Cooking with Baba Das, Spring greens. (2020)
The work on show is a take on the lack of initial representation felt from looking through the galleries collection- Combined with the artists personal history in participating in marches and protests culminating outside The National Gallery at Trafalgar Square.
Food is a substance that unites us on a base level though some have more whilst others have too much. Cabbages were found depicted in many paintings, so Satoshi's use of spring greens (young collard greens) is a subterfuge to the eurocentric dialogue and nods to a staple in African American soul food. The act of cooking is a chemical and powerful thing, the bringing together of different ingredients from different backgrounds and merging them into one pot. The artist continues his subterfuge by using replacements to what would be expected, such as Korean Gochujong paste instead of tomato sauce, as well as his signature costume selections- each feeding a different aspect of the narrative.  A touch of spring. It is a reminder that you can not change where you come from but you can change how you use your experiences and which aspects (of society) we should continue to feed and nourish. He recalls the end of protests culminating at the square and receiving free nourishment of black tea and herbs wrapped in flat bread by those less able to physically take part in the march, the marches for freedom and change.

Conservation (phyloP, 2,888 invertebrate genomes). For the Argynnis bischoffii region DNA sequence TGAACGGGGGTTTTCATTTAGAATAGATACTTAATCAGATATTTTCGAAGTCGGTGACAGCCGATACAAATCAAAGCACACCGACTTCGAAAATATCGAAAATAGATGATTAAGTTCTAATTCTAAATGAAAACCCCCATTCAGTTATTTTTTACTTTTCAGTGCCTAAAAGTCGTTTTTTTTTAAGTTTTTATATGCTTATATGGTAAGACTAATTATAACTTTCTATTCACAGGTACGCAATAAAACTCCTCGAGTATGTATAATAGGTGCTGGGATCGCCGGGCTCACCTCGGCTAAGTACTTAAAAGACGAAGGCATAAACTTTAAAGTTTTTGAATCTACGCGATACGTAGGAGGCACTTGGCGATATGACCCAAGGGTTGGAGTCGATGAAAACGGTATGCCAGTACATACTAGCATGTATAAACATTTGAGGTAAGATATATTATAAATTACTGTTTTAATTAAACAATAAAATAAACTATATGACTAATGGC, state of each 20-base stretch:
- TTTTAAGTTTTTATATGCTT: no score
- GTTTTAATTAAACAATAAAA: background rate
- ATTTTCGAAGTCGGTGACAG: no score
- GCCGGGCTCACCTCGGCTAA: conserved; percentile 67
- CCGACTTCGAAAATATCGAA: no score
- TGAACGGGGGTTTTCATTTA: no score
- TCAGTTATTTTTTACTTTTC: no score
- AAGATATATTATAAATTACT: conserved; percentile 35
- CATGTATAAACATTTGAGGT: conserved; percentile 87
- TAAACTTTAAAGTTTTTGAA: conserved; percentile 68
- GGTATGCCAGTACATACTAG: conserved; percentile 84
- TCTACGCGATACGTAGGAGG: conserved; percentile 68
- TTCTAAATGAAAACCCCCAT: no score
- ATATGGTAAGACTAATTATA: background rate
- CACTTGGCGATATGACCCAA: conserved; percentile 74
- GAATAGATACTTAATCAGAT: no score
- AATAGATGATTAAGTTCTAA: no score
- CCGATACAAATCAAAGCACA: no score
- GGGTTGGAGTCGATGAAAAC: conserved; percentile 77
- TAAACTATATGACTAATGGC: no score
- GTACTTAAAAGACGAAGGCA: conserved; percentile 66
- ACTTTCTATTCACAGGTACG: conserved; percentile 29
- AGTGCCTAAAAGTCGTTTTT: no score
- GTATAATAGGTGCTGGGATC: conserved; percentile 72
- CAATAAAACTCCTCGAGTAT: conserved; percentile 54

Dastan Satoshi identities as a Queer Trans Man of Colour with a lower economic background who explores his use of personal perspective- and his message is clear, 'our experiences shape us and provides the strength to maintain dignity, and stereotypes should not define who and what we are, only we can do that but freedom comes to those who accept that no one can control how others interpret them. We are all different, together.'
(Central Saint Martins, London, XD)